Danny Boyle film 127 Hours wows critics in Toronto
Director Danny Boyle's follow-up to the Oscar-winning film Slumdog Millionaire has received positive reviews, amid reports it caused some people to faint.
The movie, 127 Hours, recalls the true story of Aron Ralston who was forced to amputate his own arm after getting it trapped whilst out climbing.
Tom Charity wrote in Time Out magazine that the film is "simply unmissable".
However, it is thought the amputation scene caused some discomfort for some at the Toronto Film Festival.
It shows Mr Ralston breaking his arm and using a blunt knife to cut through his flesh.
Computer-generated shots are used to take the audience under the skin, where the blade can be seen knocking against the bone.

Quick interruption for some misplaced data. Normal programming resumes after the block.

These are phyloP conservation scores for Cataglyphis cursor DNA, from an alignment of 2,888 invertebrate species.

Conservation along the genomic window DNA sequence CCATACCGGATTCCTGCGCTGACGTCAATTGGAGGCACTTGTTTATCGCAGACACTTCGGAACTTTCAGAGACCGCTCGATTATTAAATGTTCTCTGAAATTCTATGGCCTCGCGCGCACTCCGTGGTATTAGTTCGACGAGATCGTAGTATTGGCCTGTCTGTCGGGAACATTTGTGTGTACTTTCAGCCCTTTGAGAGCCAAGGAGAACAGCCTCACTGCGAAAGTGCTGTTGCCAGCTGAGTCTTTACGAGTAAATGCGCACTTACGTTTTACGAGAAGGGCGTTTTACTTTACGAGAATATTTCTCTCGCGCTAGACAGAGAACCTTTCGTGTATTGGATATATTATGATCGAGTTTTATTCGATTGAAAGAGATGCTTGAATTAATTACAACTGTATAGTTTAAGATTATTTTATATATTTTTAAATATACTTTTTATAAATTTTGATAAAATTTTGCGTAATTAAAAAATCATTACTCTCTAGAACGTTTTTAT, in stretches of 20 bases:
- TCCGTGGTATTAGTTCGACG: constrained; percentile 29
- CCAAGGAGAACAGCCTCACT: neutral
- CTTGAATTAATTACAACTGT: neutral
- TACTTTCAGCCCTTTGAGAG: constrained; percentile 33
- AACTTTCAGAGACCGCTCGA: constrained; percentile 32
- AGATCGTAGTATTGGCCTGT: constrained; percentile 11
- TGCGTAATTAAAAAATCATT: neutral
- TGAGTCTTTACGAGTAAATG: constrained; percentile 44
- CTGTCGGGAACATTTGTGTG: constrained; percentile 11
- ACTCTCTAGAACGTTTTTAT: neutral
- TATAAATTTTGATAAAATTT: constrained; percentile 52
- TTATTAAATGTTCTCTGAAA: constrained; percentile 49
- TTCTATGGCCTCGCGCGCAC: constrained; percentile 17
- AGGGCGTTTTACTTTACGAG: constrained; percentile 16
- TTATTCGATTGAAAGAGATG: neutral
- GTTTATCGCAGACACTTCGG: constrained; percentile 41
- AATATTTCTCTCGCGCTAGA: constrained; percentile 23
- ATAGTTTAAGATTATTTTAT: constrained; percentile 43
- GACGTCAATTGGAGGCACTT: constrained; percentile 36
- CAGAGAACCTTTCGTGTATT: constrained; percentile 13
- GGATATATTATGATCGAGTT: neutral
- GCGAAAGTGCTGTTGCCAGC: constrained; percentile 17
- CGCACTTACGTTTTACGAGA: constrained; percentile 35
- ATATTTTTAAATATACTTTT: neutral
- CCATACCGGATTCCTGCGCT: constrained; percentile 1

John Foote, critic for film industry website The Wrap, said: "The sequence is never gratuitous, just very realistic, gruesomely so, and because we have grown to care so much about the character, all the more unsettling and raw.
"I cannot remember a reaction to a film like this in a very long time, perhaps not since The Exorcist sent audiences scurrying for the doors (though much of that was later said to be a publicity stunt)."
The Independent's Kaleem Aftab said: "It is the only scene from which viewers might wish to avert their eyes."
But he added that the film would help cement Boyle's place as "one of the best British directors working today".
The adventurer, who is played by Spider-Man actor James Franco, survived his ordeal despite having to climb down a 65ft wall after the amputation and hike for miles to get help.
Time Out's Tom Charity added that the whole movie is a "total rush, building towards a wrenching climax you won't soon forget".